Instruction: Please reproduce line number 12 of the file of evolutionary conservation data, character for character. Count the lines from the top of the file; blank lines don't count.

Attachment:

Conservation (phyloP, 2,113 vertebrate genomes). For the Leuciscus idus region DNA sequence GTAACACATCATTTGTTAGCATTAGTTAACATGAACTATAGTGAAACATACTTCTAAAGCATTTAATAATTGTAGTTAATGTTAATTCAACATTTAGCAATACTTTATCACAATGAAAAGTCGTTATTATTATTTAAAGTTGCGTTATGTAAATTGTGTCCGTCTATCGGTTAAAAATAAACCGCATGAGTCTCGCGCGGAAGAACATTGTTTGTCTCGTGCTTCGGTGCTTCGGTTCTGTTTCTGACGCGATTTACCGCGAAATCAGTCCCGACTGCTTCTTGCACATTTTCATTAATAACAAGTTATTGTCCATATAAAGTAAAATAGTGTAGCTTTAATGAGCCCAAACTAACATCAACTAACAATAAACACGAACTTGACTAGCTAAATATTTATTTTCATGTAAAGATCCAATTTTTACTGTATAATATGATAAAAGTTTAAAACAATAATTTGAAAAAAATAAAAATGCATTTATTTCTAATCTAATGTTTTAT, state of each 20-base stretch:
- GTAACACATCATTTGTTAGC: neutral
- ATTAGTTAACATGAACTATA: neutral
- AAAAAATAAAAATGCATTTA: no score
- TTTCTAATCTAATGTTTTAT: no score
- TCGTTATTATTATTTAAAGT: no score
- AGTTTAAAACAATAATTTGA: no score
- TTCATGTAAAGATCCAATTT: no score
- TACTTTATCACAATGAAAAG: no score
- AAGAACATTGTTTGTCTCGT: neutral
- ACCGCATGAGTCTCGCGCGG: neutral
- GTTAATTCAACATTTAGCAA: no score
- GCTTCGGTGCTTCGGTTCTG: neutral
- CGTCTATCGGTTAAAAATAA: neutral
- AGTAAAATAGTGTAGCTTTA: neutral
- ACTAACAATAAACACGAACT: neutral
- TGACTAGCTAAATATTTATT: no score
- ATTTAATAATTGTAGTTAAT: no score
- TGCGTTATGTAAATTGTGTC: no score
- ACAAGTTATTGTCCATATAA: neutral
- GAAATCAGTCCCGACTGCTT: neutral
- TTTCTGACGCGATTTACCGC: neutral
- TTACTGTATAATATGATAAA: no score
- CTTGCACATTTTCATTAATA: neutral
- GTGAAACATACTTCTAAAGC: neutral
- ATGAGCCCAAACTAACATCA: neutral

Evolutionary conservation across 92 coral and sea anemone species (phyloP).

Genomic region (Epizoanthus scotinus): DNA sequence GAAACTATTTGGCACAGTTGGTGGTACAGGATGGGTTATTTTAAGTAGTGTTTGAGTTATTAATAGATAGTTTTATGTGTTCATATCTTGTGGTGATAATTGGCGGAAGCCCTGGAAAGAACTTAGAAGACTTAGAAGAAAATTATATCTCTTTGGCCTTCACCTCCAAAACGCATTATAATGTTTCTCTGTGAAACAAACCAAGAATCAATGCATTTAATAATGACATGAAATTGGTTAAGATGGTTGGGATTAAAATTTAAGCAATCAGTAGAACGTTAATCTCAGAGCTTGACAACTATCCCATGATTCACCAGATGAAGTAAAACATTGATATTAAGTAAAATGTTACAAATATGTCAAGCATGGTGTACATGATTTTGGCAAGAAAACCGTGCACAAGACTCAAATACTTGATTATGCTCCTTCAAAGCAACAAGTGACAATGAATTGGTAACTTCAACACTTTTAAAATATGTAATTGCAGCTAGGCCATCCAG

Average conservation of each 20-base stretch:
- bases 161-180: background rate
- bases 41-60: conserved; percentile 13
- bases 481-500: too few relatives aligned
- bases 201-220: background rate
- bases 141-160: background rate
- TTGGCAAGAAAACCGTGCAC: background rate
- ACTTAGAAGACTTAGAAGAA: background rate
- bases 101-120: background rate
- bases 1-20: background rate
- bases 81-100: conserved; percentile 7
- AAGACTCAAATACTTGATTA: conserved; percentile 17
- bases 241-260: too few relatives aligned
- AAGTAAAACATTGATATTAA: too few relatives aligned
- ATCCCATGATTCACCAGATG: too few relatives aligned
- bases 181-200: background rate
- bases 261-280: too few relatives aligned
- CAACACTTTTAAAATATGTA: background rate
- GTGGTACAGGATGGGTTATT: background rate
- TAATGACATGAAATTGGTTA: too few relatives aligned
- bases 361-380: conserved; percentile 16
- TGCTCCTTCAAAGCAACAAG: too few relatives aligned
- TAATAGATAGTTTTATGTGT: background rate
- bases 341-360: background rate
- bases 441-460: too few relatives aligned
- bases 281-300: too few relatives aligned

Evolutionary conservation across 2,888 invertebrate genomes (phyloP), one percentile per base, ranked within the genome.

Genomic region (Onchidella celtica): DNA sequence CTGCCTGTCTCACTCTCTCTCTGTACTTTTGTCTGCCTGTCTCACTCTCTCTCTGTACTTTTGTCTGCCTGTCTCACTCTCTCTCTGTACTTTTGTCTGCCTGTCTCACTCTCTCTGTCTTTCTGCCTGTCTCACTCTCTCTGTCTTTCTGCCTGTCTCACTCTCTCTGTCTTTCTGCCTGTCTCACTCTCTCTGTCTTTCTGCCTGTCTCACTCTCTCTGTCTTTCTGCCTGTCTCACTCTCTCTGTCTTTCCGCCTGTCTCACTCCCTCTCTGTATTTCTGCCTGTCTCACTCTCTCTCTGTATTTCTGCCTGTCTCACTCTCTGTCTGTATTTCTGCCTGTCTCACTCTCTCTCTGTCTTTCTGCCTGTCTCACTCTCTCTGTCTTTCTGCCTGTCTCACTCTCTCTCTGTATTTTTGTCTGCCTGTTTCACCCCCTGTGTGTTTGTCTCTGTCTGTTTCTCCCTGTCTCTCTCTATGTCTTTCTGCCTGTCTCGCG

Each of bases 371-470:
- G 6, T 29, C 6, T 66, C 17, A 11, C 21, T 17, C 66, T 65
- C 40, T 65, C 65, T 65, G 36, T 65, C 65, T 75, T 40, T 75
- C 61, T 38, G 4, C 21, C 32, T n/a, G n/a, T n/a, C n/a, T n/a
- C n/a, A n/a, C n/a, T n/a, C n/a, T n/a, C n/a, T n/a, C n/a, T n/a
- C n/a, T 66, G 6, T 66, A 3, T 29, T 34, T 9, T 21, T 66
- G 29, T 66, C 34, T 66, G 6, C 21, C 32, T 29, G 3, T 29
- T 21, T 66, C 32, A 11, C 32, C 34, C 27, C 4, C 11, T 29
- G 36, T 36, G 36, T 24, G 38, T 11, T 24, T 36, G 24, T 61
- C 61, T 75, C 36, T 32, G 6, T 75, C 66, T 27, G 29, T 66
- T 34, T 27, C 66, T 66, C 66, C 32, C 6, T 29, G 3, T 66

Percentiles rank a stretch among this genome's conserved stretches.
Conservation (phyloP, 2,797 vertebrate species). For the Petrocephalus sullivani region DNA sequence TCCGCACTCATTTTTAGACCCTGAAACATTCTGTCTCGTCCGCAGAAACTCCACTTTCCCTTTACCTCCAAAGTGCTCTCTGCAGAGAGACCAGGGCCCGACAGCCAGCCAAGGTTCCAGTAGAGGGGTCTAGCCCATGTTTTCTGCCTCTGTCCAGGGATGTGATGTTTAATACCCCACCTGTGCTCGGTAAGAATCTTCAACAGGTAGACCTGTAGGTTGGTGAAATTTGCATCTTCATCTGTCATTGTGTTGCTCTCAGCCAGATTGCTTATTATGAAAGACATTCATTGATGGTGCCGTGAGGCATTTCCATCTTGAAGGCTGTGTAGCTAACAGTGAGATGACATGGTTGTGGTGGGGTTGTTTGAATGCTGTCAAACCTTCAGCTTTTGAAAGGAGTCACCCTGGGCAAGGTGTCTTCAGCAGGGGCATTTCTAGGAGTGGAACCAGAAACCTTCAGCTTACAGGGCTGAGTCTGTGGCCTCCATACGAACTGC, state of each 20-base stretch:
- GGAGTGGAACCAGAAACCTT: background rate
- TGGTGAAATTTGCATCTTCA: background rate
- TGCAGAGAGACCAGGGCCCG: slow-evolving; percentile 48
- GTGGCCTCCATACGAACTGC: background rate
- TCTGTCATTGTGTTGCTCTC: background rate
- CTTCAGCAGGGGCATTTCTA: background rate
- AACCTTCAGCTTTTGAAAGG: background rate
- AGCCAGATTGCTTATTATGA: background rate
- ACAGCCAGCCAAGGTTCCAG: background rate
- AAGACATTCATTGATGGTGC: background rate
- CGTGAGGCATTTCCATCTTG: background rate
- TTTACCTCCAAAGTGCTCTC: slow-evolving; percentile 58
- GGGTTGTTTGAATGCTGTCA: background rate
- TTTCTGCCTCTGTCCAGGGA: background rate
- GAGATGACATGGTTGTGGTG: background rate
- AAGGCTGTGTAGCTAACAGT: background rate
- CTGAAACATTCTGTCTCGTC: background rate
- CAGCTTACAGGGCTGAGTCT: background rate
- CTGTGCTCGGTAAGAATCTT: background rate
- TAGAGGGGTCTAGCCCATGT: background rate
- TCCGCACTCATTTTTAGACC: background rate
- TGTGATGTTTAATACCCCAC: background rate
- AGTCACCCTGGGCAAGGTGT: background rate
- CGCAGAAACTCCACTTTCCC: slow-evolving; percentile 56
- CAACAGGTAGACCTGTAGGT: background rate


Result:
- GTTAATTCAACATTTAGCAA: no score